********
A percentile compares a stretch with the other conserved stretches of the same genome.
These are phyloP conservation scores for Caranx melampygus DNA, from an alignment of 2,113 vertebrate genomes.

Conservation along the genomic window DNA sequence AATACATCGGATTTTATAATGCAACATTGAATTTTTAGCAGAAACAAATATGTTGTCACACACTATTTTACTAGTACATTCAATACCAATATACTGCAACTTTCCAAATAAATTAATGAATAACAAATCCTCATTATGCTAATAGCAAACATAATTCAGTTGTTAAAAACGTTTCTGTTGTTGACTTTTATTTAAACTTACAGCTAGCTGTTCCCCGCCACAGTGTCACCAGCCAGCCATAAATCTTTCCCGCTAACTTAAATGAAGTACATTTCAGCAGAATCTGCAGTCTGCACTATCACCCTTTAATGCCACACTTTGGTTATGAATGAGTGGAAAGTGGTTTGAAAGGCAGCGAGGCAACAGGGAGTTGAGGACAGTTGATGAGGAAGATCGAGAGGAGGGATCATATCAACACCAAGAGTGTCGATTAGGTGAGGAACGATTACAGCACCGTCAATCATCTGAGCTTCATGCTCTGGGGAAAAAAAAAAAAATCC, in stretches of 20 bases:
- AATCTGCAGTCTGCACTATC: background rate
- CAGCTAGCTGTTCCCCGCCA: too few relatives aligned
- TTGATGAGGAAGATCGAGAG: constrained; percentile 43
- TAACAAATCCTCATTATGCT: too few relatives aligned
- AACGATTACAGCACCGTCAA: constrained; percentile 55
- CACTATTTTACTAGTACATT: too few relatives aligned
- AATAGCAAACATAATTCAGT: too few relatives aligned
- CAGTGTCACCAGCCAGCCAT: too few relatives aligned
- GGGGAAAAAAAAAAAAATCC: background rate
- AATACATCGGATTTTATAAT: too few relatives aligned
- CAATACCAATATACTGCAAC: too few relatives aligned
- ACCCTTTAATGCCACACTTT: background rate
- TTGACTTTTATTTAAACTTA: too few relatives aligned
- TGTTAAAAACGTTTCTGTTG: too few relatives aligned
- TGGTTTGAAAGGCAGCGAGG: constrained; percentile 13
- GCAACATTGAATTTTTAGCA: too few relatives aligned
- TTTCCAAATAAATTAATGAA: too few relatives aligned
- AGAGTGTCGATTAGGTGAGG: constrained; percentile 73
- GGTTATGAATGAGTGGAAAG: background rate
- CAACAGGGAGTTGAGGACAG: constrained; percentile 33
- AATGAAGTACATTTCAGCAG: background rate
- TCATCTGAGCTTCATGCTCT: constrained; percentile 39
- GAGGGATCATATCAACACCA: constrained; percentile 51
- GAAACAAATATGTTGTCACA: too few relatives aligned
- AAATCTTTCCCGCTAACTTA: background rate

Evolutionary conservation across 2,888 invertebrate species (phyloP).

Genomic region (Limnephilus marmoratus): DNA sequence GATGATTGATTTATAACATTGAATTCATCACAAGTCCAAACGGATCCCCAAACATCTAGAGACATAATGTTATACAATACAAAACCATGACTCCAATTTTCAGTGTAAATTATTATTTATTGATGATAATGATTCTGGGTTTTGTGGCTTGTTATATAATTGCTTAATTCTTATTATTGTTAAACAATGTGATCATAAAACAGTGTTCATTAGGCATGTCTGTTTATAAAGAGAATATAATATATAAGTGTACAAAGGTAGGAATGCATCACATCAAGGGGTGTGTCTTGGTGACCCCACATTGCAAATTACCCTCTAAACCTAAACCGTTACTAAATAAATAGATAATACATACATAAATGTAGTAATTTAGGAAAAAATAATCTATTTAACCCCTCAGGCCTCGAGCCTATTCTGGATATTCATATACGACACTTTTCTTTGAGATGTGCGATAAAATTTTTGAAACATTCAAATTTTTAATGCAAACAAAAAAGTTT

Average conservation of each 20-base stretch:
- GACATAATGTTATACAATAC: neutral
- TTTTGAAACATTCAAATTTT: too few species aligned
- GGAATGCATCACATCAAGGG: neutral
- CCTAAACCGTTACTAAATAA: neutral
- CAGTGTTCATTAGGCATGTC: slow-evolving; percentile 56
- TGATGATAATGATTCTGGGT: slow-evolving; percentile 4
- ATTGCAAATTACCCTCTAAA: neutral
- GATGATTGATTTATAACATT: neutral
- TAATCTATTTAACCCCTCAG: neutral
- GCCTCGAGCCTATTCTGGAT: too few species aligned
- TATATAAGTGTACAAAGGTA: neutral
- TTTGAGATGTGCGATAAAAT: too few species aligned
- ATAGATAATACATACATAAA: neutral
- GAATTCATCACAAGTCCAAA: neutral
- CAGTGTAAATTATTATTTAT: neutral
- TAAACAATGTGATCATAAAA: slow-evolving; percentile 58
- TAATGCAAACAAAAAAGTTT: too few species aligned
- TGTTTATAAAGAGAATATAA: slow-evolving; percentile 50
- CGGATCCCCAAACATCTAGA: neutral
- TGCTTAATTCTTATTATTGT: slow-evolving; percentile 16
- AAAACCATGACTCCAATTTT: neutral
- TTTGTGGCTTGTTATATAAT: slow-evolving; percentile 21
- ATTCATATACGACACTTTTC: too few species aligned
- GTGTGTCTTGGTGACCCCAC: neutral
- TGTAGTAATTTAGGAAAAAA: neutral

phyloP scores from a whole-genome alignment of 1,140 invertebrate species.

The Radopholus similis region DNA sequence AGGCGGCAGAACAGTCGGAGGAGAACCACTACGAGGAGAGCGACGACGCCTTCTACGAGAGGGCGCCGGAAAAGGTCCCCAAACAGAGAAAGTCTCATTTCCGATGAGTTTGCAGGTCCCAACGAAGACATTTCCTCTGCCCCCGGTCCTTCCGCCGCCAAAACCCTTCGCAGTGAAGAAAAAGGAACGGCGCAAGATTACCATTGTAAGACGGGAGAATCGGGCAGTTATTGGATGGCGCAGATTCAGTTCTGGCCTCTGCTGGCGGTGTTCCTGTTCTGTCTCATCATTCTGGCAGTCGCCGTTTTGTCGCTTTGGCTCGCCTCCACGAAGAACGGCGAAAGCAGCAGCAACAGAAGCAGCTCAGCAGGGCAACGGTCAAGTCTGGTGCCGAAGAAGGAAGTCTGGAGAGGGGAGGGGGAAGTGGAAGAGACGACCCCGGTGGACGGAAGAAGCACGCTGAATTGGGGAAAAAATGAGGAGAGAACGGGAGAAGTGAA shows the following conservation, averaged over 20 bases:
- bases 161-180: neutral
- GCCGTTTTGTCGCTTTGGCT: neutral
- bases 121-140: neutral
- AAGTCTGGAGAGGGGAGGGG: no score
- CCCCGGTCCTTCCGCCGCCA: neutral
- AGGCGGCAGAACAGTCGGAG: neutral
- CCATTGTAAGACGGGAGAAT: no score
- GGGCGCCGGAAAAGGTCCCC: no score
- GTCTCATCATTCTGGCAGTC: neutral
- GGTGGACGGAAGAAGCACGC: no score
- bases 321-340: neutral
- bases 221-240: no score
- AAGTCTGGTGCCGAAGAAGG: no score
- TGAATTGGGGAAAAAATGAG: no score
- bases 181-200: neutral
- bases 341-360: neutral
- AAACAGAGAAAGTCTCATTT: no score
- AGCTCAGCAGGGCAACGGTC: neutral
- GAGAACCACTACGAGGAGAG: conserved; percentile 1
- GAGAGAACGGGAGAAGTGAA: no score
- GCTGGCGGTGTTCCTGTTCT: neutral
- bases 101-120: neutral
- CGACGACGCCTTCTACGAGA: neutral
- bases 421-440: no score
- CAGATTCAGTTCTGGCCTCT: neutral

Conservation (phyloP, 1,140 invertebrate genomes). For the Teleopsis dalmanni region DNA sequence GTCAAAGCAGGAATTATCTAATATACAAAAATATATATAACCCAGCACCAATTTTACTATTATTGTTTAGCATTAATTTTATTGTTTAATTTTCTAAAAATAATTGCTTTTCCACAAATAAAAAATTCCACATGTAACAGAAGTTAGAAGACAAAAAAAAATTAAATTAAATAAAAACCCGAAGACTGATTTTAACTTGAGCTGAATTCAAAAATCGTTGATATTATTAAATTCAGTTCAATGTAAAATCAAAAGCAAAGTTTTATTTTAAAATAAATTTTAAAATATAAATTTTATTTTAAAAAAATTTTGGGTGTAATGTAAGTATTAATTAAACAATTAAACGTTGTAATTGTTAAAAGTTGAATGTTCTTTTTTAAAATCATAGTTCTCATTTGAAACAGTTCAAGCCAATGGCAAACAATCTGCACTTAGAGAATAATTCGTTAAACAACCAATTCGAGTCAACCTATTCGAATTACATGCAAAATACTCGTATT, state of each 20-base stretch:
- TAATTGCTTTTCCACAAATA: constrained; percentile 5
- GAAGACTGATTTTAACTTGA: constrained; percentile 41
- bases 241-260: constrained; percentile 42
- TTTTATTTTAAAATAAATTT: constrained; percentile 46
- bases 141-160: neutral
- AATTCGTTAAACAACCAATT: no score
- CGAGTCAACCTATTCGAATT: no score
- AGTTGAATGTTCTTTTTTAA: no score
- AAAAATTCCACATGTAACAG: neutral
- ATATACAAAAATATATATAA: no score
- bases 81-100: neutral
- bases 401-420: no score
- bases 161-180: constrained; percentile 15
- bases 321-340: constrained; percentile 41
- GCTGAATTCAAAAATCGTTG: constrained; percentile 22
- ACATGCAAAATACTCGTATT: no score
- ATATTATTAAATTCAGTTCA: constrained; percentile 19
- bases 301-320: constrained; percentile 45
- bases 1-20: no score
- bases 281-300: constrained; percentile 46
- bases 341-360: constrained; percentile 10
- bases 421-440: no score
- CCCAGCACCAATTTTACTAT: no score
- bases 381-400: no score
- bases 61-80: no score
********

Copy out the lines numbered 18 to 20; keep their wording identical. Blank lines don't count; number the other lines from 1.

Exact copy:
- TGGTTTGAAAGGCAGCGAGG: constrained; percentile 13
- GCAACATTGAATTTTTAGCA: too few relatives aligned
- TTTCCAAATAAATTAATGAA: too few relatives aligned